A little handshake can go a long way.
I am an introvert.
Maybe not to the point of a Big Foot level of social avoidance, but if there were a world in which I could make all of my dreams come true without ever leaving the house or the comfort of my sweatpants and matching bunny slippers, I’d be there in a minute. Okay, just kidding. I don’t have bunny slippers. They’re more like giraffes.
It’s not that I don’t like people. Quite the opposite, actually. I find people to be fascinating. So much so that I chose to make my living creating images of them. It’s not that I can’t carry on a conversation. Being able to communicate with a subject and draw them out is the single most important skill a people photographer has to have, well beyond lighting competency or any particular framing device.
In fact, unbeknownst to me, on set my demeanor apparently takes on something of a Jekyl and Hyde transformation. This was brought amusingly to my attention after a recent week long shoot for book project I have coming out this year. Sitting down to a post project dinner with the cast and crew, the art director joked with no small trace of sarcasm that “it’s a good thing we are all introverts here.” The implication being that among the table full of large perpetual extroverts, I apparently fit right in.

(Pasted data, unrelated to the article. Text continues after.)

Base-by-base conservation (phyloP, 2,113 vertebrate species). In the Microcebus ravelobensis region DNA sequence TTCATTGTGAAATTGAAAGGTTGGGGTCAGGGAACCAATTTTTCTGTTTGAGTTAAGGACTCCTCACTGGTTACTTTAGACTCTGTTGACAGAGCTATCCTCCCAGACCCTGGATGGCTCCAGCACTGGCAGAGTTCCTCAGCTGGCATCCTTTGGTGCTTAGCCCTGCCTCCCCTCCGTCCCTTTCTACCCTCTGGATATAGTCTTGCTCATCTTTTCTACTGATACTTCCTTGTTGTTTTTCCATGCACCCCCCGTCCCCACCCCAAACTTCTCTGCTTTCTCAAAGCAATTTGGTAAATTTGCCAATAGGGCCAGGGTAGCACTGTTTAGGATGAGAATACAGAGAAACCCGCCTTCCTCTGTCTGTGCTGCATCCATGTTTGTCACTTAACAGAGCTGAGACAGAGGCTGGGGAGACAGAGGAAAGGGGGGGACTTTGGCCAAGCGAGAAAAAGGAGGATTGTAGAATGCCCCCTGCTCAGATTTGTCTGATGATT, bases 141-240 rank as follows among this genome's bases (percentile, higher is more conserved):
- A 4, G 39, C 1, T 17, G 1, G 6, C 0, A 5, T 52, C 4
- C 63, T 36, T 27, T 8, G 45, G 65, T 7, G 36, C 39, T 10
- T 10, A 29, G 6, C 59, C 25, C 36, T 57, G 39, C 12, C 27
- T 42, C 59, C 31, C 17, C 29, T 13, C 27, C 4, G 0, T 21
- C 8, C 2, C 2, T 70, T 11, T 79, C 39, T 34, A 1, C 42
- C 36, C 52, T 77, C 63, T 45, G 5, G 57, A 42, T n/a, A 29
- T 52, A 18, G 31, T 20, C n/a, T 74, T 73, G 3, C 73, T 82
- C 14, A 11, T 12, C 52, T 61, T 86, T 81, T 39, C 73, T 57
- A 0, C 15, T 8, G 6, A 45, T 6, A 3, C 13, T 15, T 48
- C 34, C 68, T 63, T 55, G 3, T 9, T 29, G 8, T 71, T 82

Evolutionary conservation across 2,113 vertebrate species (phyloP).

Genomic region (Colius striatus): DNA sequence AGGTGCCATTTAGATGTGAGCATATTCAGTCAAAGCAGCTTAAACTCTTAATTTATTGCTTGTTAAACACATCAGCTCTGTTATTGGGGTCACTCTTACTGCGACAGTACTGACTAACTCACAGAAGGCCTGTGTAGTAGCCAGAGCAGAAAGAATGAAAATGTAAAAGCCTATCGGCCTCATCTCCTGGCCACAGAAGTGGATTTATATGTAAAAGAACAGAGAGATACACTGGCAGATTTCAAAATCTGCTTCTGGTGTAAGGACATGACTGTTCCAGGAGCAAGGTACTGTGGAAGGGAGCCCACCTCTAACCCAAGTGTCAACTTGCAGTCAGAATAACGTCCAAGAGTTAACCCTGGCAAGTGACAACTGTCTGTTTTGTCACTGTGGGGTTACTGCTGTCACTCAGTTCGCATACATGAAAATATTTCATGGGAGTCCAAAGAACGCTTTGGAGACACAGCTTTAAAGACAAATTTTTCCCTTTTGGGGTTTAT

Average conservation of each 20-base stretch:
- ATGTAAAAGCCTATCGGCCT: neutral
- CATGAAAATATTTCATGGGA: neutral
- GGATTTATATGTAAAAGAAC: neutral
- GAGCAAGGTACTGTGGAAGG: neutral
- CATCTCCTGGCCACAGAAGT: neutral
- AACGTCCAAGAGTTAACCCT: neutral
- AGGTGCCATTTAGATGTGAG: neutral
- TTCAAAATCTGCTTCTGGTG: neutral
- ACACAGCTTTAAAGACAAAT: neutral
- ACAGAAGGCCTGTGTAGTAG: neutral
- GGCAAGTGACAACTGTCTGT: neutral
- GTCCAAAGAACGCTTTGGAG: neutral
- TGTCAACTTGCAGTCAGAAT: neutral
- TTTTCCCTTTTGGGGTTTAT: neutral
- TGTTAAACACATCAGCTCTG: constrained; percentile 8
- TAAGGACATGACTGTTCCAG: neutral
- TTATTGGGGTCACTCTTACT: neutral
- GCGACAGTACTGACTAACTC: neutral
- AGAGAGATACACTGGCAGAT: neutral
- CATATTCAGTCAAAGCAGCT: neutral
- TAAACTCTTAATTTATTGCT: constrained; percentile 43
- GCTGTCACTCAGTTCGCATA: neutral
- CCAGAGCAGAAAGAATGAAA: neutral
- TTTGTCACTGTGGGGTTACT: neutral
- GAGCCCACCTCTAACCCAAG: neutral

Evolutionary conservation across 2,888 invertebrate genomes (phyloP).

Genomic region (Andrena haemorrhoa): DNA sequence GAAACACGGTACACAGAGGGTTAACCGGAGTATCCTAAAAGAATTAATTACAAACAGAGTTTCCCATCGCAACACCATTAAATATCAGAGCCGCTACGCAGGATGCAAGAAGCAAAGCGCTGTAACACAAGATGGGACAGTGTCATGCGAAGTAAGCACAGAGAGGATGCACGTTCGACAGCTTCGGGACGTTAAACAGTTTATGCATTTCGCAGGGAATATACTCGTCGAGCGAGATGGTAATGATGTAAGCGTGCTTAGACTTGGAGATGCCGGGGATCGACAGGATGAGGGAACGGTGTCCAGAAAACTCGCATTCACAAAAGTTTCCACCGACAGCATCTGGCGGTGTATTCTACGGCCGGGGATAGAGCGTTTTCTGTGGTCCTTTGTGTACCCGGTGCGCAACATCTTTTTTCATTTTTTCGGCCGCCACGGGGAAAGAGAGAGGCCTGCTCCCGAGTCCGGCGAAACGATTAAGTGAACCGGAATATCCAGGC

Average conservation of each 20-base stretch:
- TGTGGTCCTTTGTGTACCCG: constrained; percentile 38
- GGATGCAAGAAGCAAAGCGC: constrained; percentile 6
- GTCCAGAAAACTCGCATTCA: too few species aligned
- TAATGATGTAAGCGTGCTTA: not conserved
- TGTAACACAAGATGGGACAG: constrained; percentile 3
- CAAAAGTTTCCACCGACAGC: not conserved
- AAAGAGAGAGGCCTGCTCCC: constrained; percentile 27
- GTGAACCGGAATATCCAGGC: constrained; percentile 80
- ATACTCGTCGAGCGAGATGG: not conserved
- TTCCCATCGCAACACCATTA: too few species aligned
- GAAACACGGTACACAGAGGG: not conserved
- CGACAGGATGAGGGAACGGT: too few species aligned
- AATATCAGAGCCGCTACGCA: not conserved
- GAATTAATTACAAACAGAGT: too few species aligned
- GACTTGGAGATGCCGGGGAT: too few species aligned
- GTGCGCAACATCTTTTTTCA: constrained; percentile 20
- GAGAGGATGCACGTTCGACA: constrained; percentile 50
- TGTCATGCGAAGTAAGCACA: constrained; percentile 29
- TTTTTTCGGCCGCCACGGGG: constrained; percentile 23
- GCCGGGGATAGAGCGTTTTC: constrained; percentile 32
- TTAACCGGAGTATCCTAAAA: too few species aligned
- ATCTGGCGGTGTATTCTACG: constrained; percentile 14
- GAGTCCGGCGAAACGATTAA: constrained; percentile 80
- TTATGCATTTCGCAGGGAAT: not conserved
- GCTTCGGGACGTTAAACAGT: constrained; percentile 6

So it appears as though the person I am on set is a much different guy than the one whose idea of a great Friday night can be described simply as “quiet.” It makes sense. My art is my passion and thus the recipient of the full extent of my mental and emotional resources. But away from set? Well, even my closest friends may struggle to remember the last time I was the life of the party.
Or, for that matter, even at the party.
I bring this up not to extole my own lack of social dominance, but rather to highlight why sometimes, making a career from one’s art requires as much work away from the camera as with lens in hand.
It's not what you know, but who you know.
I have absolutely no idea who was the first to say that, but, boy oh boy, were they right. While falling firmly into the “sad but true” category, it is possible that no truer phrase has ever been spoken. As kids we are raised to believe that if you work hard, get good grades, get into the right schools, study the right majors, that success will be the result. Parenting 101.
Then, as adults, we are often confronted by the harsh reality of seeing those with a relatively smaller skill set or decidedly less qualifications sail past us on the career ladder. Leaving us with no recourse other than to wonder why. Do they possess hidden talents that you may not be able to see, but that qualify them for the job? Is there something you’re missing? Are you perhaps not as good as you think you are?
All of those questions could have potentially complicated answers. And just like you are unlikely to obtain the perfect six-pack by complaining that someone else already has one, it will do you no good as a photographer, or human being, to spend your days and nights comparing yourself to someone else’s success.